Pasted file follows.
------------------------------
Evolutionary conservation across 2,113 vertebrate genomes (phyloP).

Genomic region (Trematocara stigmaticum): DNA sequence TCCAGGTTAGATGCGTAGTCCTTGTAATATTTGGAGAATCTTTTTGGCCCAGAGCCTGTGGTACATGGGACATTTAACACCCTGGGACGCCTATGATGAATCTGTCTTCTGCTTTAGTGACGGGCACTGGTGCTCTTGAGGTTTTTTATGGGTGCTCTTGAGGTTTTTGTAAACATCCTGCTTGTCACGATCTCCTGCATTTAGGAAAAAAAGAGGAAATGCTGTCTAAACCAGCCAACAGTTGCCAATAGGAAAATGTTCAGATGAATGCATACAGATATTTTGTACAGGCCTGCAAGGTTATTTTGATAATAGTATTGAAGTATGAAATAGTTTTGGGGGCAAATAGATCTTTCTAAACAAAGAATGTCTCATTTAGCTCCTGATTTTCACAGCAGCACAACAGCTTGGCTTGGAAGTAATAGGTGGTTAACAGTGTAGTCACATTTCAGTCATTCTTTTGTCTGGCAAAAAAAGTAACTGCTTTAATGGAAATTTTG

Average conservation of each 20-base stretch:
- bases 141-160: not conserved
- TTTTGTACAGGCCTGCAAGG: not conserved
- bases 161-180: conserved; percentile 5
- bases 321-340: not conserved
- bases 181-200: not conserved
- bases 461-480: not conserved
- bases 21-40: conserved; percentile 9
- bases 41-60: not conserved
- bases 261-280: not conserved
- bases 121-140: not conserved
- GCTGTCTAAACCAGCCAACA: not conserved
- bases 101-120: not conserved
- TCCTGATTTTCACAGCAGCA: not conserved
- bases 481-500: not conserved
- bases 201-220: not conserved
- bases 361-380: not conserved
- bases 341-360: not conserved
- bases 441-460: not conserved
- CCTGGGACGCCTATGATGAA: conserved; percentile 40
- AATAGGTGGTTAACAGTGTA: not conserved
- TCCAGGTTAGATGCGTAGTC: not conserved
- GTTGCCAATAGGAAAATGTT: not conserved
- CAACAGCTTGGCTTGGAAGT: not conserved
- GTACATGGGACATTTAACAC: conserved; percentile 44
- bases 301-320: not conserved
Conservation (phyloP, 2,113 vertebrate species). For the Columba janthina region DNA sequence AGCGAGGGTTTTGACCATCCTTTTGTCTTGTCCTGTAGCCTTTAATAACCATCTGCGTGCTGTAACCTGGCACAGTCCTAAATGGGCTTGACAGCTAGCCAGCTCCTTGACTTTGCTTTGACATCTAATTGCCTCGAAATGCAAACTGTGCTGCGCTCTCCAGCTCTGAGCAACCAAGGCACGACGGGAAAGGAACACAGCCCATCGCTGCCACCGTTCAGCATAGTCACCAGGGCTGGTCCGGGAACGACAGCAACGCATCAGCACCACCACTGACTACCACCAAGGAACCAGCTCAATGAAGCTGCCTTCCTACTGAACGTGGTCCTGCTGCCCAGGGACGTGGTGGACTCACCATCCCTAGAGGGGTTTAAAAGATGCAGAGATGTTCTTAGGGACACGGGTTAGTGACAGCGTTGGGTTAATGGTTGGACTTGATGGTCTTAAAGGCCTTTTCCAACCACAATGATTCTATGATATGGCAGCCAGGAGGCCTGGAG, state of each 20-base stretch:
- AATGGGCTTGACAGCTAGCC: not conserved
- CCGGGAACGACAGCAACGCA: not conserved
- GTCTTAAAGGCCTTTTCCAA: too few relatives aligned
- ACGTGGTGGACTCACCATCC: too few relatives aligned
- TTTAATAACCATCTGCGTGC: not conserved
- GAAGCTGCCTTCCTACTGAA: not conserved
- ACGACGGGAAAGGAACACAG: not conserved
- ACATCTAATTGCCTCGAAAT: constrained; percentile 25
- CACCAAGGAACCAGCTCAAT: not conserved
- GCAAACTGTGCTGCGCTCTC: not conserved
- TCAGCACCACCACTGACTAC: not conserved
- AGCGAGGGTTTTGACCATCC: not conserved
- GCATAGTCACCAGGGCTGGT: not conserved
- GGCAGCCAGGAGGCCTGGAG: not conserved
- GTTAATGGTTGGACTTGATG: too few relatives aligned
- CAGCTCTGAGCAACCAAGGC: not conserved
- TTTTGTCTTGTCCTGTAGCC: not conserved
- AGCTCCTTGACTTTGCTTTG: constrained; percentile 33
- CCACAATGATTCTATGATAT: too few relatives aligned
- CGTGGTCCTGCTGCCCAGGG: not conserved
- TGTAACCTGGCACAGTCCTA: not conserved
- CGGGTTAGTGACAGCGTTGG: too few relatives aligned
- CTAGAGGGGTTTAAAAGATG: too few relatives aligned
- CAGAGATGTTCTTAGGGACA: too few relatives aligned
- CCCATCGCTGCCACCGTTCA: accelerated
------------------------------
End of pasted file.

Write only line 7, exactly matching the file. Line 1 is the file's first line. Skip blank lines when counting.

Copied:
- bases 321-340: not conserved